WESTLAKE : Residents Push for Police Substation

The wheels are turning slowly on a city-sponsored project to establish a police substation and community service center in the boathouse on the MacArthur Park lake--turning too slowly for some local residents.

Last week, the Westlake Neighborhood Watch group began a letter campaign, urging city officials to press for speedy completion of the long-promised project that began with the renovation of the boathouse by the Department of Recreation and Parks last summer.

“It’s been several months now,” said Tom Coyle, who heads the Neighborhood Watch group. “We’re seeing more drug and gang types trickling back into the park, and we know this is going to have an impact on our neighborhood.”

The hang-up lies in the construction of a proposed 10-space parking lot for the substation, city officials say. Police used the boathouse as an informal temporary post until Metro Rail construction forced them out three years ago. But their need for a parking lot was not expressed until plans to turn the boathouse into a permanent police facility took shape earlier this year.


A small asphalt driveway that exists near the boathouse would not be sufficient to accommodate the flow of traffic in and out of a full-time substation, said David Bachman, a senior lead officer for the Police Department’s Rampart Division.

Rampart officers are working with Councilman Mike Hernandez’s staff in hopes of acquiring the desired parking lot, but the issue first has to go before the Recreation and Parks Commission before any real progress can be made, said David Marquez, a field deputy for Hernandez.

Although the parking lot issue is not yet on the Recreation and Parks agenda and no estimate has been made of what it would cost, officials from that department are not altogether optimistic about the proposal.

“We initially contacted the police about coming into the park and renovated the boathouse for them,” said Manuel Mollinedo, assistant general manager for the Griffith-Metro region of Recreation and Parks. “We really tried to accommodate them. But then they began asking for a parking lot for the substation. Who is going to pay for it? I don’t have the money in my budget.”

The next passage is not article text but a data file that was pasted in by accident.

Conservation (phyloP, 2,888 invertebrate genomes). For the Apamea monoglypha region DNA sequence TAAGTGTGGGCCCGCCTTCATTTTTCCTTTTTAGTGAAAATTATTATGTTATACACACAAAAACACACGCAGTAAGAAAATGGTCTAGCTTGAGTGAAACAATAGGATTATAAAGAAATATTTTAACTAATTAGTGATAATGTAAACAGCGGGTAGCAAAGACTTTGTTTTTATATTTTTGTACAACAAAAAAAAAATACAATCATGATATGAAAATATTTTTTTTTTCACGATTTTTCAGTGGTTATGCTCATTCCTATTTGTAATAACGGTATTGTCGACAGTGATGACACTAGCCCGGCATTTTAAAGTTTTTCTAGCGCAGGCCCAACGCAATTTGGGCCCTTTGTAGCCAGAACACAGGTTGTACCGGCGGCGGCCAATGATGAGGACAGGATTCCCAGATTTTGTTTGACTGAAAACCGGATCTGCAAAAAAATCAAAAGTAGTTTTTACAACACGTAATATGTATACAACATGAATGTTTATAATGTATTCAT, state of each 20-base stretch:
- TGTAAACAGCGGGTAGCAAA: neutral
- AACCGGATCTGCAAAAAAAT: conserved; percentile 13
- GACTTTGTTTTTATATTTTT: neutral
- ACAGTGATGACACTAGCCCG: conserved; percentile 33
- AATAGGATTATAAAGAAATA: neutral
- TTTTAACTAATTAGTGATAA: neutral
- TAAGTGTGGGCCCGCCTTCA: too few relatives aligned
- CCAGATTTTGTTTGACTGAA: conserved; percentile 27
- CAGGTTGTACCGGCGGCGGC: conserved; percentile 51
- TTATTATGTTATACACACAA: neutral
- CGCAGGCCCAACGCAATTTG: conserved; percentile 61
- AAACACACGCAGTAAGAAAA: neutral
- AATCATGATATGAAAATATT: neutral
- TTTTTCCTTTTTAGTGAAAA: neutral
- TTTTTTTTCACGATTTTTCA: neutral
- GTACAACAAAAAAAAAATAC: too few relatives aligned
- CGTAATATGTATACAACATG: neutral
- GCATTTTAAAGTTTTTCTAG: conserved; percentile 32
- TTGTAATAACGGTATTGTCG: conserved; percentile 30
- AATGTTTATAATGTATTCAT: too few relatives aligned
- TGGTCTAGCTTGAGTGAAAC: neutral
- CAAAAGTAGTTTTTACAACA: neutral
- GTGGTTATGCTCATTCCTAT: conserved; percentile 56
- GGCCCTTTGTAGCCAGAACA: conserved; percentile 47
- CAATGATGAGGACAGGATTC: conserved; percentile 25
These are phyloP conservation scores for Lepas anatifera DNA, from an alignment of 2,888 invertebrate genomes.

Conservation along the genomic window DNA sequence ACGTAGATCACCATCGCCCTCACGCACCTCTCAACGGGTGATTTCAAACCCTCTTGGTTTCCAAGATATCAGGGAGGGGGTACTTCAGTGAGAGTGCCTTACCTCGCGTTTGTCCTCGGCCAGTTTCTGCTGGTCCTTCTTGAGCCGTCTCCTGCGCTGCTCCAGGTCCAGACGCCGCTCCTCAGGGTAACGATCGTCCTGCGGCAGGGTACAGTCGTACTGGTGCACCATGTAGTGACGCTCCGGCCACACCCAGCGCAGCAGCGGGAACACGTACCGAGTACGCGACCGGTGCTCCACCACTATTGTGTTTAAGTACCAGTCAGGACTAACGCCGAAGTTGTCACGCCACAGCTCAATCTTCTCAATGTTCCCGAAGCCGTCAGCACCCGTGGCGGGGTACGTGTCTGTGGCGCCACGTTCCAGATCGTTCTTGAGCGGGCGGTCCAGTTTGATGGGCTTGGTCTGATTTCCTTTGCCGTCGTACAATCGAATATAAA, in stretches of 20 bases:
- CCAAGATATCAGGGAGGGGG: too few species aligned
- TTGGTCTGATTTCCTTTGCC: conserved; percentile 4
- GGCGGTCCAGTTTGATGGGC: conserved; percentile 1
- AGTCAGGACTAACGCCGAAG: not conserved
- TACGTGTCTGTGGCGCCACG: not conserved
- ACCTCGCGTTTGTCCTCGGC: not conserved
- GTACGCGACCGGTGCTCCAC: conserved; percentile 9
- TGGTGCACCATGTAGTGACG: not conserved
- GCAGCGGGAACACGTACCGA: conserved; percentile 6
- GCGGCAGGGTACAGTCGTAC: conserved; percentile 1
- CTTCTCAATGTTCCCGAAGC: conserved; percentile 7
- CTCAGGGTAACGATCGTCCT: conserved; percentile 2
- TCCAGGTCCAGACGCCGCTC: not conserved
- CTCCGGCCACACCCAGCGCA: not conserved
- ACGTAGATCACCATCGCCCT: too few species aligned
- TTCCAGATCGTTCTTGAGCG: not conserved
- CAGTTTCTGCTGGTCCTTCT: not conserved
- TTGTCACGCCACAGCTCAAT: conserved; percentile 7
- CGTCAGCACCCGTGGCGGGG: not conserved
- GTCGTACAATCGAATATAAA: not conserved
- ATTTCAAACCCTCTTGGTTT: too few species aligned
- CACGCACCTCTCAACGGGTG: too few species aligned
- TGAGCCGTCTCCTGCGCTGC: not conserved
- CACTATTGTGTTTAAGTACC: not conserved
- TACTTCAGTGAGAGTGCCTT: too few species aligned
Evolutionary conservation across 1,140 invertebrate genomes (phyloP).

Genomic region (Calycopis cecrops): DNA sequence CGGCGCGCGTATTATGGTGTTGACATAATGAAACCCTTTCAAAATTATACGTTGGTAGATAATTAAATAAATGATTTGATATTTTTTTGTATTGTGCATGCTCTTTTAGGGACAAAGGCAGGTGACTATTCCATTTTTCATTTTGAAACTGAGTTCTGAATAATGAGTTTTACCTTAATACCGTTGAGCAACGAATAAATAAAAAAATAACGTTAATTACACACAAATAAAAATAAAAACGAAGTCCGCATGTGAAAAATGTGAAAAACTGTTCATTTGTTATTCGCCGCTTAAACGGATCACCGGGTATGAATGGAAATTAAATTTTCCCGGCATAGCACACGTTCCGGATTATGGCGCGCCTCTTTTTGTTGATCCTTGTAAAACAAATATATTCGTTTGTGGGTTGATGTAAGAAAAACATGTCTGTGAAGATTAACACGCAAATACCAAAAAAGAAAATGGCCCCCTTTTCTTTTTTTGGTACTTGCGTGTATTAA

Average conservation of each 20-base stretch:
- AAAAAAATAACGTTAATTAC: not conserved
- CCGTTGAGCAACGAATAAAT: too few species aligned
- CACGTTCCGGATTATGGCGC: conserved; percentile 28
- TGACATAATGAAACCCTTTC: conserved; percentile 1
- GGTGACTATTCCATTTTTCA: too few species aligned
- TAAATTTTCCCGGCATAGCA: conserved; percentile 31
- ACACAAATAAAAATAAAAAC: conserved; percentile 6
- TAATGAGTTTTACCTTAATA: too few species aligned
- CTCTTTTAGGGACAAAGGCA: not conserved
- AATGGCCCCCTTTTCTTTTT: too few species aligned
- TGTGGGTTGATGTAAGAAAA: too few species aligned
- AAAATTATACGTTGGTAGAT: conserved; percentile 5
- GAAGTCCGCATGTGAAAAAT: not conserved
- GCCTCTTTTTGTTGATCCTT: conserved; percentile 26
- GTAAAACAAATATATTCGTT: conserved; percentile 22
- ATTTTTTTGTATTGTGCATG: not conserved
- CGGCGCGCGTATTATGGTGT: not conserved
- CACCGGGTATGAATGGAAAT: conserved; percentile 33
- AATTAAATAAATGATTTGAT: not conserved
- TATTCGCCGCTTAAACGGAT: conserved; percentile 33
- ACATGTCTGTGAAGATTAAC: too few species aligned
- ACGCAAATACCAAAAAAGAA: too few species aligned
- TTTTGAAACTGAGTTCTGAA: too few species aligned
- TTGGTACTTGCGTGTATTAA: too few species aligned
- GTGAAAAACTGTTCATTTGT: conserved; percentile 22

Marquez said that Recreation and Parks would probably have to pay for grading and construction inside the park, and money for cutting the curb along Alvarado Street for driveways might come out of the Department of Public Works.

He acknowledged that Recreation and Parks funds for MacArthur Park are limited, especially considering that the department is spending money on the seismic reinforcement of a former Fire Department training center, also located in the park.

Mollinedo said his department offered that building to police last year for use as a park substation. But before it could be occupied, the department was notified by Building and Safety that reinforcement was needed.

He said he would be willing to again offer police the building--which has ample parking space--in lieu of the boathouse once reinforcement work is complete in six to nine months.


The city might consider this option, Marquez said. In the meantime, Rampart police are making an effort to deter crime in the area by implementing a new mobile substation for MacArthur Park, Bachman said. The trailer, which can accommodate up to 10 officers, will be set up in various locations around the park beginning next week.